Global Times: Agriculture-PV Hybrid Power Plants Rooted in Japan

Recently, a new type of agriculture-PV hybrid power plant widely accepted by Japanese farmers, featured with leasing farmland for rent, sharing revenue from electricity sale and retaining agricultural income for themselves, has frequently appeared on the Japanese media reports and come into the limelight. The new model of solar industry promoted by SEP Japan Co., Ltd. (SEP Japan) under the flag of SPIC, could develop ecological agriculture and enable Japanese farmers to earn revenue several times more than before while producing clean electricity, and has quietly launched an industrial model revolution around Japan, regarded as the "new intelligence of Chinese enterprises" by Japanese economic circles.


In 2014, when SEP Japan was newly founded, a few Japanese media started to cry: "The black ship has come again!" For Japanese people, the four American "black ships" which intruded into the territorial waters of Japan in 1853 remain as a permanent pain in their hearts. Meanwhile, they considered SEP Japan as an economic "black ship" coming from China. Thus, a great clamor arose around the concern over Chinese enterprises buying Japanese land and seizing Japanese energy wantonly. Nevertheless, Japanese media reversed their viewpoints over just a few years, with headlines such as "SEP Creates Regionally Symbiotic Solar Industry" and "SEP Revives Abandoned Farmland" emerging on the mainstream media including Nihon Keizai Shimbun and TV Asahi. How did SEP Japan manage to dispel doubts of Japanese people and realize win-win with Japanese society within a few years? Our reporter is conducting an interview to find the answer.


Sanda city, 25 km north of the center of Kobe, has beautiful natural scenery. Once the reporter passed the Sanda Toll Station on Hanshin Expressway, a large-scale PV power plant with vast tracts of PV panels jumped into sight. The 5 MW "SJ Sanda PV Power Plant" developed by SEP Japan started to generate electricity from end-December 2015, which is well-received by the local residents.


The power plant site once was a landfill area for the construction residue. Due to a floppy foundation, the area would form huge quantities of water every time it rained and thus made the life of surrounding residents miserable. Before constructing the power plant, SEP Japan decided to solve this urgent problem concerning people's livelihood in the first place so as to gain the trust of local residents.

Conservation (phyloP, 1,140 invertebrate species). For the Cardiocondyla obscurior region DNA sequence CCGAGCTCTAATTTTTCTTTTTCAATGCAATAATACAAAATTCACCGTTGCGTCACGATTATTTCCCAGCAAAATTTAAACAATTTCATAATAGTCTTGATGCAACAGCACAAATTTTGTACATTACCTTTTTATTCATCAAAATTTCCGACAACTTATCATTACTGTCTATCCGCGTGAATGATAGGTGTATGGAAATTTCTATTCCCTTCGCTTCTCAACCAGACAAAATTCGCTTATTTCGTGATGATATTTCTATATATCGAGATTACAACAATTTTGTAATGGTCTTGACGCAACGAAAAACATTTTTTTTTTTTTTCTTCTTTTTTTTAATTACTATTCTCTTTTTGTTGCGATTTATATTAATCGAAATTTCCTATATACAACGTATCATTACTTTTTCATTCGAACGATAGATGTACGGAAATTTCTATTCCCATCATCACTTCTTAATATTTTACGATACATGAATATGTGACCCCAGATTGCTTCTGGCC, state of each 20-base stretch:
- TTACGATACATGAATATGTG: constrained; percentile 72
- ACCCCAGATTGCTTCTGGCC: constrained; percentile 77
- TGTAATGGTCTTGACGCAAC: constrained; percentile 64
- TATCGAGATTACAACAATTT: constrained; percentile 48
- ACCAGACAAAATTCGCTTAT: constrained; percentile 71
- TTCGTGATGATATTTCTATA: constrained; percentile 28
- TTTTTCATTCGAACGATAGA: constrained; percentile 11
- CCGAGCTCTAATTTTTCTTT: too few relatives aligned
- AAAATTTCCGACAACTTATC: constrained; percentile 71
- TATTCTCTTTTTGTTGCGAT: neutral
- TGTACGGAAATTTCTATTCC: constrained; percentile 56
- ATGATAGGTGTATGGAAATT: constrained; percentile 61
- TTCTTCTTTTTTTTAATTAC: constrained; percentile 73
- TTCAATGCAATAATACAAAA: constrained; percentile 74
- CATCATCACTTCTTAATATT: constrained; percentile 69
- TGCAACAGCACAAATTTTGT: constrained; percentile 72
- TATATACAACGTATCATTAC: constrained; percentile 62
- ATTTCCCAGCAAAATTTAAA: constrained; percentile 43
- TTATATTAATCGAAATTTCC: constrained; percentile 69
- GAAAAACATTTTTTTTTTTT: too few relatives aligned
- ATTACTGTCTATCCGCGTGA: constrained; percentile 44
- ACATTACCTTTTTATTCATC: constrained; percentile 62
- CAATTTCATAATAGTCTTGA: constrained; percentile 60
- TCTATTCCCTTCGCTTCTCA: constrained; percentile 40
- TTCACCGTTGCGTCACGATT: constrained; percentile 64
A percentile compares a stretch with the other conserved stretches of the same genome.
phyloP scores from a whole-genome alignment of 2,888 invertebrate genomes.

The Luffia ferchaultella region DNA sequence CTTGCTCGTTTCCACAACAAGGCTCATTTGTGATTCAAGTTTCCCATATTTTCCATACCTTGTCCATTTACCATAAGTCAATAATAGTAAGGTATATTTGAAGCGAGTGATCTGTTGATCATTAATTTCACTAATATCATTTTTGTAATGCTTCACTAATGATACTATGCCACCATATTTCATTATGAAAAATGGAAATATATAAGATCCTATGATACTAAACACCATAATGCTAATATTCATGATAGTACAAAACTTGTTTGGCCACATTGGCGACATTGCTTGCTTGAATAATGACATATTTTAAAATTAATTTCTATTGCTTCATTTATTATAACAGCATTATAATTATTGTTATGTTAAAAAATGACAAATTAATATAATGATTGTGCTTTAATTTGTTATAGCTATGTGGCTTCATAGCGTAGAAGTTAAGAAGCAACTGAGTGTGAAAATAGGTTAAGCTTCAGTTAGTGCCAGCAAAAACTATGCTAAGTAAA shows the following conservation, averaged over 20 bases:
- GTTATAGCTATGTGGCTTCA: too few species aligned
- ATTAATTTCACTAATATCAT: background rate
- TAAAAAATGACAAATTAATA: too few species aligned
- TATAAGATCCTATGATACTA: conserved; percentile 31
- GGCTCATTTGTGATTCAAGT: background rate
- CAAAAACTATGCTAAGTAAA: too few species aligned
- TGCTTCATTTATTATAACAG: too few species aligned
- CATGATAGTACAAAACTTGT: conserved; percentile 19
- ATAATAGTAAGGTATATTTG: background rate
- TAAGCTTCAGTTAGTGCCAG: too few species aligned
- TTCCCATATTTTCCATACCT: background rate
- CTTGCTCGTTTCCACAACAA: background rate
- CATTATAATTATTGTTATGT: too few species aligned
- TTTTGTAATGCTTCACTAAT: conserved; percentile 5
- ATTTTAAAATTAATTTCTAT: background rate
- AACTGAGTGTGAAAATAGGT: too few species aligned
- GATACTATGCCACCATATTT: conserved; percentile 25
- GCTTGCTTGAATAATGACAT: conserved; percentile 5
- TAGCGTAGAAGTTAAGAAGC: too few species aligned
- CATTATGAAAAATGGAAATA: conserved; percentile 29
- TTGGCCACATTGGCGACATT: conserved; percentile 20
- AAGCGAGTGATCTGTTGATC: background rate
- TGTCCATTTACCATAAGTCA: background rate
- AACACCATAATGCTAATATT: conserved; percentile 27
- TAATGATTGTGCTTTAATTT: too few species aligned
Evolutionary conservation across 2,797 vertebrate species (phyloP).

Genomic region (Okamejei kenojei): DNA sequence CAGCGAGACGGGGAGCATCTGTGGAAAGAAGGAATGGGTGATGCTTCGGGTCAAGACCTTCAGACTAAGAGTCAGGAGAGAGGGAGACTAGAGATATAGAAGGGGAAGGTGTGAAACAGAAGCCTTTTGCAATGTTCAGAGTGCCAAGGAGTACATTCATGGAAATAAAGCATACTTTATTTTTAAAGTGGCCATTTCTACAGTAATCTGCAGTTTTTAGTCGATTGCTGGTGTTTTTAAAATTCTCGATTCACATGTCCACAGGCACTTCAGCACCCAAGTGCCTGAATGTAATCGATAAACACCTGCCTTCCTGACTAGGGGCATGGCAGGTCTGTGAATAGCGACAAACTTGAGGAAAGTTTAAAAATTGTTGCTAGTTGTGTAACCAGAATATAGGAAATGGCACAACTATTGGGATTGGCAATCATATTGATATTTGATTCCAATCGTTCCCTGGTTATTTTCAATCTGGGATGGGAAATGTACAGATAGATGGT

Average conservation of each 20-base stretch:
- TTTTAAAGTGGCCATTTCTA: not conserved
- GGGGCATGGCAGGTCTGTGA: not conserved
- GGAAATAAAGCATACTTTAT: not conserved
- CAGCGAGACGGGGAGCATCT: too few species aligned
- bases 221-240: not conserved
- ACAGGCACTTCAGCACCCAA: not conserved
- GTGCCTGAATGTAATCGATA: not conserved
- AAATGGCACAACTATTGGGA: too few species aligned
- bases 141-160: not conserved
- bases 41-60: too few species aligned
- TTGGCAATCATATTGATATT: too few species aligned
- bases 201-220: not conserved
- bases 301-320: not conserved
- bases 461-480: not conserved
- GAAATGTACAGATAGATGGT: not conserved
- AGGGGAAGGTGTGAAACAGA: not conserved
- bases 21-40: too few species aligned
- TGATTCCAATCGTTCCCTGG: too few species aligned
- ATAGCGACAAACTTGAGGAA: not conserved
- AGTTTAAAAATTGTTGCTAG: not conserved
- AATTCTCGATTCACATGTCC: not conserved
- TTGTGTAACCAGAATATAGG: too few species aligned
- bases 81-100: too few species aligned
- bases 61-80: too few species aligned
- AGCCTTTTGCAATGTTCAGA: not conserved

SEP Japan discussed the matter with the government of Sanda city and jointly held an explanation session for the local residents, reaching a consensus with local residents on building a sand basin and drainage facility in the local area. Rainwater flows through the soil grown with plants, slows down, then flows into a U-shaped side ditch, and converges into three sand basins eventually. With earth and sand separated in the sand basins, rainwater will flow into the neighboring pool for irrigation, turning muddy water ready for agricultural use. In order to prevent geological disasters, SEP Japan implemented a large-scale foundation improvement project which strengthened the local foundation and enhanced disaster resistance ability greatly. Hence, Japanese residents appreciated the Chinese enterprise for resolving the long-term water and earth damage effectively.


In April 2017, "SJ Tsukuba PV Power Plant", located in Tsukuba city, installed 35 MW of PV panels on the farmland with total area of 54 hectares, which is the largest agriculture-PV hybrid power plant in Japan so far. SEP Japan rented the farmland from the local agricultural cooperative, and local farmers could not only obtain rent income 10 times that of ordinary farmland, but also share a certain proportion of electricity sale while producing crop on the leased farmland, with total revenue several times than before. Such industrial model serving multiple purposes has been popularized across Japan, and is likely to become a whole new industrial pattern.


Takuji Kimura, a farmer in Tsukuba, is planting Korean ginseng on the farmland of SJ Tsukuba PV Power Plant. The Korean ginseng, introduced from Yanbian of China, is growing quickly, expected to be sold at 25,000 yen (1,469 RMB) per kilo. "From the very beginning, we had a lot of contacts and negotiations with Japanese enterprises, but they found it difficult to combine power generation and agricultural operation effectively. Such a large-scale industrial integration demonstrated the power and courage of Chinese enterprise. As far as I know, SEP has invested more than 10 billion yen in this project. It is their construction that instilled new life into this area, with robust development both in power generation and agriculture. I hope the company could keep on with their business here," Kimura said.


In fact, many foreign companies investing and developing electricity industry in Japan are inclined to sell the power plant in operation to cash out. However, that is not the way of SEP Japan. "Our goal is to establish ourselves in Japan and keep our business here for 20 years, 30 years or even longer. Such sustained development cannot work without 'regional symbiosis'. Rather than pursuing high return rate, we would focus more on whether we will be accepted by local residents and whether we will continue to develop our power generation business steadily," said Diao Xu, President of SEP Japan.


A person from Japanese economic circles, who has been paying attention to SEP Japan's development in the country, believed that the development process of the company was just the attitude change of local residents from looking on, hesitation and even resistance to acceptance, welcome and cooperation. A Chinese enterprise like SEP Japan will not only let Japan rest assured and also win popularity in the countries along the Belt and Road.

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